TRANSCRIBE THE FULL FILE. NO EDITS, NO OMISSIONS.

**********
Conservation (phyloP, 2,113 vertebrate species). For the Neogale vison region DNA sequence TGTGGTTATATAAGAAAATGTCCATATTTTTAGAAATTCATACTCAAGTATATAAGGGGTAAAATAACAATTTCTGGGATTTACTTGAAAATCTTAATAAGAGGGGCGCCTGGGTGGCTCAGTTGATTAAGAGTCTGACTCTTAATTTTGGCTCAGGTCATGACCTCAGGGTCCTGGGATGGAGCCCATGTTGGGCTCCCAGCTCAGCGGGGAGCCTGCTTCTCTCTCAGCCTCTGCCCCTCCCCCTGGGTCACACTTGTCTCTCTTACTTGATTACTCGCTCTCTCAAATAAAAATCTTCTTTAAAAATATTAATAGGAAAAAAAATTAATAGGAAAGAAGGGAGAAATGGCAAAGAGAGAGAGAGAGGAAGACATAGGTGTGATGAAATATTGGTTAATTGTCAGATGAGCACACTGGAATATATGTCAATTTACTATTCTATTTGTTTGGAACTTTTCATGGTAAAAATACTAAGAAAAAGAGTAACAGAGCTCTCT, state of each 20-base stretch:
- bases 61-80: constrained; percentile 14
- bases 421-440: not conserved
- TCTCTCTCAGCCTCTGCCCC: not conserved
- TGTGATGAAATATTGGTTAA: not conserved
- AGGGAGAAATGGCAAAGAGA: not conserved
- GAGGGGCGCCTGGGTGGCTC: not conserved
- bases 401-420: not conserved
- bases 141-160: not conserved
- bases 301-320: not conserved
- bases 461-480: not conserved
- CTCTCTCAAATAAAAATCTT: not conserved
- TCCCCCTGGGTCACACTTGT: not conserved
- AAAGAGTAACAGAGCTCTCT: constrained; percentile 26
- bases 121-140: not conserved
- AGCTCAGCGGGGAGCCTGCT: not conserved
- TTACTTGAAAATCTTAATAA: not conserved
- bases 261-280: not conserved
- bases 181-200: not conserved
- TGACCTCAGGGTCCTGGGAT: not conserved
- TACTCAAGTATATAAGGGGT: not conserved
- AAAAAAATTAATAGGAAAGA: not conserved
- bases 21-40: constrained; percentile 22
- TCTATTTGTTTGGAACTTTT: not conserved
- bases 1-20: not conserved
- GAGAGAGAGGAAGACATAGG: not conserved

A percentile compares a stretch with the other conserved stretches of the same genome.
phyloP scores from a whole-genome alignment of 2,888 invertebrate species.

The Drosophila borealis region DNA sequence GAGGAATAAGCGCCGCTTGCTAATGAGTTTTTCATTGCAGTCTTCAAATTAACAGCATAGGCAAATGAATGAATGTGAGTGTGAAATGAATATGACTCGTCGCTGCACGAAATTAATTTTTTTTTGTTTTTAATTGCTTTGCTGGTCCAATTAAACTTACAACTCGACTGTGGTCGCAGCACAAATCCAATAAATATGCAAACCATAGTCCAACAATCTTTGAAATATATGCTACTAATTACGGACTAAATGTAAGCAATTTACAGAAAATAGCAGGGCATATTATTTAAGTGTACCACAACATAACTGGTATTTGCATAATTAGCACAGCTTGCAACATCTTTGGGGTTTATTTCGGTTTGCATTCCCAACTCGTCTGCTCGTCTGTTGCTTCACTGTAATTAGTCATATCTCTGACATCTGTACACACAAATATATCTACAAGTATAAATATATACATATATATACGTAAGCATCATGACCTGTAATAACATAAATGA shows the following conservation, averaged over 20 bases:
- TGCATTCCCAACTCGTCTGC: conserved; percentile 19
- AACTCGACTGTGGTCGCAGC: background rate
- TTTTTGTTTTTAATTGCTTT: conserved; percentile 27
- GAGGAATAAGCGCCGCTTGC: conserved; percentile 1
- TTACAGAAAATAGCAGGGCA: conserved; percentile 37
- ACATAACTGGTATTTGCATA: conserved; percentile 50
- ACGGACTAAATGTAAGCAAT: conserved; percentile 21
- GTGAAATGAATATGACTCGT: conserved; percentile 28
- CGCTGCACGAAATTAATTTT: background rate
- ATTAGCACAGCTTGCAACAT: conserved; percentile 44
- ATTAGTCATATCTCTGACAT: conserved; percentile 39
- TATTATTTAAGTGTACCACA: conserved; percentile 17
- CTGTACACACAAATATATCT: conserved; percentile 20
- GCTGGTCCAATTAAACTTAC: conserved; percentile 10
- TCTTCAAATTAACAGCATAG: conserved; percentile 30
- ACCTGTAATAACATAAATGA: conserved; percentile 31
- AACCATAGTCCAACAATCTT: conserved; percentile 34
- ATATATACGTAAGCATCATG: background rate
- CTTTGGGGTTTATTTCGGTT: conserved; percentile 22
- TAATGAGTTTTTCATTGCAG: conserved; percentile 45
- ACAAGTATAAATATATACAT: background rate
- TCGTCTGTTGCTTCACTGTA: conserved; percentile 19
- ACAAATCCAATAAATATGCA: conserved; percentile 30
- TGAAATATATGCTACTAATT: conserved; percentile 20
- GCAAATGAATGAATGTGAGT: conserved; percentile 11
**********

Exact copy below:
Conservation (phyloP, 2,113 vertebrate species). For the Neogale vison region DNA sequence TGTGGTTATATAAGAAAATGTCCATATTTTTAGAAATTCATACTCAAGTATATAAGGGGTAAAATAACAATTTCTGGGATTTACTTGAAAATCTTAATAAGAGGGGCGCCTGGGTGGCTCAGTTGATTAAGAGTCTGACTCTTAATTTTGGCTCAGGTCATGACCTCAGGGTCCTGGGATGGAGCCCATGTTGGGCTCCCAGCTCAGCGGGGAGCCTGCTTCTCTCTCAGCCTCTGCCCCTCCCCCTGGGTCACACTTGTCTCTCTTACTTGATTACTCGCTCTCTCAAATAAAAATCTTCTTTAAAAATATTAATAGGAAAAAAAATTAATAGGAAAGAAGGGAGAAATGGCAAAGAGAGAGAGAGAGGAAGACATAGGTGTGATGAAATATTGGTTAATTGTCAGATGAGCACACTGGAATATATGTCAATTTACTATTCTATTTGTTTGGAACTTTTCATGGTAAAAATACTAAGAAAAAGAGTAACAGAGCTCTCT, state of each 20-base stretch:
- bases 61-80: constrained; percentile 14
- bases 421-440: not conserved
- TCTCTCTCAGCCTCTGCCCC: not conserved
- TGTGATGAAATATTGGTTAA: not conserved
- AGGGAGAAATGGCAAAGAGA: not conserved
- GAGGGGCGCCTGGGTGGCTC: not conserved
- bases 401-420: not conserved
- bases 141-160: not conserved
- bases 301-320: not conserved
- bases 461-480: not conserved
- CTCTCTCAAATAAAAATCTT: not conserved
- TCCCCCTGGGTCACACTTGT: not conserved
- AAAGAGTAACAGAGCTCTCT: constrained; percentile 26
- bases 121-140: not conserved
- AGCTCAGCGGGGAGCCTGCT: not conserved
- TTACTTGAAAATCTTAATAA: not conserved
- bases 261-280: not conserved
- bases 181-200: not conserved
- TGACCTCAGGGTCCTGGGAT: not conserved
- TACTCAAGTATATAAGGGGT: not conserved
- AAAAAAATTAATAGGAAAGA: not conserved
- bases 21-40: constrained; percentile 22
- TCTATTTGTTTGGAACTTTT: not conserved
- bases 1-20: not conserved
- GAGAGAGAGGAAGACATAGG: not conserved

A percentile compares a stretch with the other conserved stretches of the same genome.
phyloP scores from a whole-genome alignment of 2,888 invertebrate species.

The Drosophila borealis region DNA sequence GAGGAATAAGCGCCGCTTGCTAATGAGTTTTTCATTGCAGTCTTCAAATTAACAGCATAGGCAAATGAATGAATGTGAGTGTGAAATGAATATGACTCGTCGCTGCACGAAATTAATTTTTTTTTGTTTTTAATTGCTTTGCTGGTCCAATTAAACTTACAACTCGACTGTGGTCGCAGCACAAATCCAATAAATATGCAAACCATAGTCCAACAATCTTTGAAATATATGCTACTAATTACGGACTAAATGTAAGCAATTTACAGAAAATAGCAGGGCATATTATTTAAGTGTACCACAACATAACTGGTATTTGCATAATTAGCACAGCTTGCAACATCTTTGGGGTTTATTTCGGTTTGCATTCCCAACTCGTCTGCTCGTCTGTTGCTTCACTGTAATTAGTCATATCTCTGACATCTGTACACACAAATATATCTACAAGTATAAATATATACATATATATACGTAAGCATCATGACCTGTAATAACATAAATGA shows the following conservation, averaged over 20 bases:
- TGCATTCCCAACTCGTCTGC: conserved; percentile 19
- AACTCGACTGTGGTCGCAGC: background rate
- TTTTTGTTTTTAATTGCTTT: conserved; percentile 27
- GAGGAATAAGCGCCGCTTGC: conserved; percentile 1
- TTACAGAAAATAGCAGGGCA: conserved; percentile 37
- ACATAACTGGTATTTGCATA: conserved; percentile 50
- ACGGACTAAATGTAAGCAAT: conserved; percentile 21
- GTGAAATGAATATGACTCGT: conserved; percentile 28
- CGCTGCACGAAATTAATTTT: background rate
- ATTAGCACAGCTTGCAACAT: conserved; percentile 44
- ATTAGTCATATCTCTGACAT: conserved; percentile 39
- TATTATTTAAGTGTACCACA: conserved; percentile 17
- CTGTACACACAAATATATCT: conserved; percentile 20
- GCTGGTCCAATTAAACTTAC: conserved; percentile 10
- TCTTCAAATTAACAGCATAG: conserved; percentile 30
- ACCTGTAATAACATAAATGA: conserved; percentile 31
- AACCATAGTCCAACAATCTT: conserved; percentile 34
- ATATATACGTAAGCATCATG: background rate
- CTTTGGGGTTTATTTCGGTT: conserved; percentile 22
- TAATGAGTTTTTCATTGCAG: conserved; percentile 45
- ACAAGTATAAATATATACAT: background rate
- TCGTCTGTTGCTTCACTGTA: conserved; percentile 19
- ACAAATCCAATAAATATGCA: conserved; percentile 30
- TGAAATATATGCTACTAATT: conserved; percentile 20
- GCAAATGAATGAATGTGAGT: conserved; percentile 11